RIYADH: Islamabad’s efforts to shore up the country’s forex reserves with the help of Saudi Arabia — amid a worsening currency crisis — have started paying off as Riyadh is beefing up its deposit in the State Bank of Pakistan (SBP) from $3 billion to $5 billion.
According to the Saudi media, Crown Prince Mohammad Bin Salman Tuesday directed his financial officials to study increasing the Pakistan deposit by $2 billion.
The development comes a day after the Saudi crown prince’s meeting with Chief of Army Staff General Asim Munir, who is on his first overseas official visit to the kingdom.
Last month, the Saudi Fund for Development (SFD) extended its term for the $3 billion deposit in the State Bank of Pakistan, which was set to mature on December 5.
The SBP had signed an agreement with the SFD in November 2022 to receive $3 bn, to be placed in the central bank’s account with an aim to improve its foreign exchange reserves.
According to a Saudi Press Agency (SPA) report on Tuesday, Crown Prince Mohammad Bin Salman has directed the SDF to study increasing the amount of the deposit, which has previously been extended on December 2, 2022 to $5 billion, confirming the kingdom’s position supportive to Pakistan’s economy and its people.
“This came within the framework of the existing communication between HRH the Crown Prince and Muhammad Shehbaz Sharif, Prime Minister of Pakistan,” the SPA added.
The state news agency added that the Saudi leader has also directed to study augmenting Riyadh’s investments in Pakistan, which have previously been announced on August 25, 2022, to reach $10 billion.
Pakistan is facing a currency crisis due to dwindling forex reserves which have slumped to $4.5 billion — enough for three weeks of imports.
On the other hand, Islamabad is making hectic efforts to revive the International Monetary Fund’s (IMF) loan programme stalled for months.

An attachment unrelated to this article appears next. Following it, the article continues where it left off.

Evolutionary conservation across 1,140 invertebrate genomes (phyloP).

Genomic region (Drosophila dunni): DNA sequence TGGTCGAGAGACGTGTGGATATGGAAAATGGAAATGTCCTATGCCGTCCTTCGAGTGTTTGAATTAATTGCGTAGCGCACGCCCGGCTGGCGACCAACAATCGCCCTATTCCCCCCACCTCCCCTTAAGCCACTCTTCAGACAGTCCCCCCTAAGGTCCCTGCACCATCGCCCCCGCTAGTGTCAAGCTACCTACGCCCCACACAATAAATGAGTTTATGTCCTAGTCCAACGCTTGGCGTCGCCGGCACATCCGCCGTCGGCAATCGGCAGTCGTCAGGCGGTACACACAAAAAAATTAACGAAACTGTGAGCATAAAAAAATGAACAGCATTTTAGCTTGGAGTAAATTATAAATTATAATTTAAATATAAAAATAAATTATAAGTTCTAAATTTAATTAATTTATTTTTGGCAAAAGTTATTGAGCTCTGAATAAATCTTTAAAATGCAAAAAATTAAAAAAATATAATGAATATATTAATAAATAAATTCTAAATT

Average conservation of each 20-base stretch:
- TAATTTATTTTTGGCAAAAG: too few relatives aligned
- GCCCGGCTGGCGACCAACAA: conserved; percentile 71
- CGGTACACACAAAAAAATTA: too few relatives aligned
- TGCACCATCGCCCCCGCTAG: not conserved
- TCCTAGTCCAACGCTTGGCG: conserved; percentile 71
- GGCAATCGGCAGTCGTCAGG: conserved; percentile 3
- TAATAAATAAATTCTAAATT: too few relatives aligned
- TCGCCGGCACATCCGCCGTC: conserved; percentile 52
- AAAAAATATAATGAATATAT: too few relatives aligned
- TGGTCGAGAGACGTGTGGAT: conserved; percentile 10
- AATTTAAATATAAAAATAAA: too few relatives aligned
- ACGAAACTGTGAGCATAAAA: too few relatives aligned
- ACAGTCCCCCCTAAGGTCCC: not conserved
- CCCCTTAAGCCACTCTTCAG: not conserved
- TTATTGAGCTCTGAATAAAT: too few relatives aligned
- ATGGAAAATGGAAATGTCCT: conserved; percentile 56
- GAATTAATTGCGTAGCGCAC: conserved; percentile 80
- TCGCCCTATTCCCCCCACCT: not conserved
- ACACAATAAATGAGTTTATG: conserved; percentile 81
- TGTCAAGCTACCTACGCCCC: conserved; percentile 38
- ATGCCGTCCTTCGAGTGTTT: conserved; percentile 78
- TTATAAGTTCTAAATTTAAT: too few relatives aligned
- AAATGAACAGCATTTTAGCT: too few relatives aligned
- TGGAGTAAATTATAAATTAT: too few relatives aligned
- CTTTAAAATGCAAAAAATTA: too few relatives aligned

A Pakistani delegation held a meeting with the IMF officials in Geneva on Monday on the sidelines of the donors conference and reiterated its commitment to completing the programme.
Finance Minister Muhammad Ishaq Dar and IMF officials “discussed challenges to regional economies in the wake of climate change,” according to a Finance Ministry statement following the meeting’s conclusion.
“(The) finance minister reiterated the commitment to complete the Fund programme,” it added.
The lender is yet to approve the release of $1.1 billion originally due to be disbursed in November last year, leaving Pakistan with only enough foreign exchange reserves to cover one month’s imports.
Meanwhile, Prime Minister Shehbaz Sharif on Tuesday expressed gratitude to the countries and aid agencies for making the conference on Pakistan’s post-flood challenges a success. “A big thank you to Heads of states and governments, European Union, our development partners and United Nations for making Resilient Pakistan Conference a resounding success,” he said in a tweet.
He mentioned the active role of United Nations Secretary-General Antonio Guterres in highlighting the plight of Pakistan’s flood-hit population.
“The UN Secretary General has shown stellar leadership all along. People of Pakistan will forever remain grateful,” he said.
Shehbaz Sharif said the world witnessed yesterday how the nations could come together in a show of solidarity to create a model of win-win partnership to lift the suffering humanity out of tragedy. “I was deeply moved by the compassion on display at Geneva Conference. Together, we will rebuild lives and hopes,” he said.
Pakistan on Monday secured over $10 billion pledges from the international financial institutions, donor agencies and development partners for the rehabilitation, recovery and reconstruction of flood-affected areas, during an International Conference on Climate Resilience.
The major pledges made at the conference, co-chaired by Pakistan and the United Nations in Geneva, Switzerland, included $4.2 billion from the Islamic Development Bank (IsDB), $2 billion from the World Bank, $1.5 billion from the Asian Development Bank (ADB), $1 billion from the Asian Infrastructure Investment Bank (AIIB) and $1 billion from Saudi Arabia.
Prime Minister Muhammad Shehbaz Sharif led the Pakistan delegation at Geneva moot where he described in detail Pakistan’s Resilient Recovery, Rehabilitation and Reconstruction Framework (4RF), which laid out a multi-sectoral strategy for rehabilitation and reconstruction in a climate-resilient and inclusive manner.
Minister for Foreign Affairs Bilawal Bhutto Zardari, Minister for Finance Ishaq Dar, Minister for Planning Ahsan Iqbal, Minister for Climate Change Sherry Rehman and Minister for Information and Broadcasting Marriyum Aurangzeb were part of the prime minister’s delegation.
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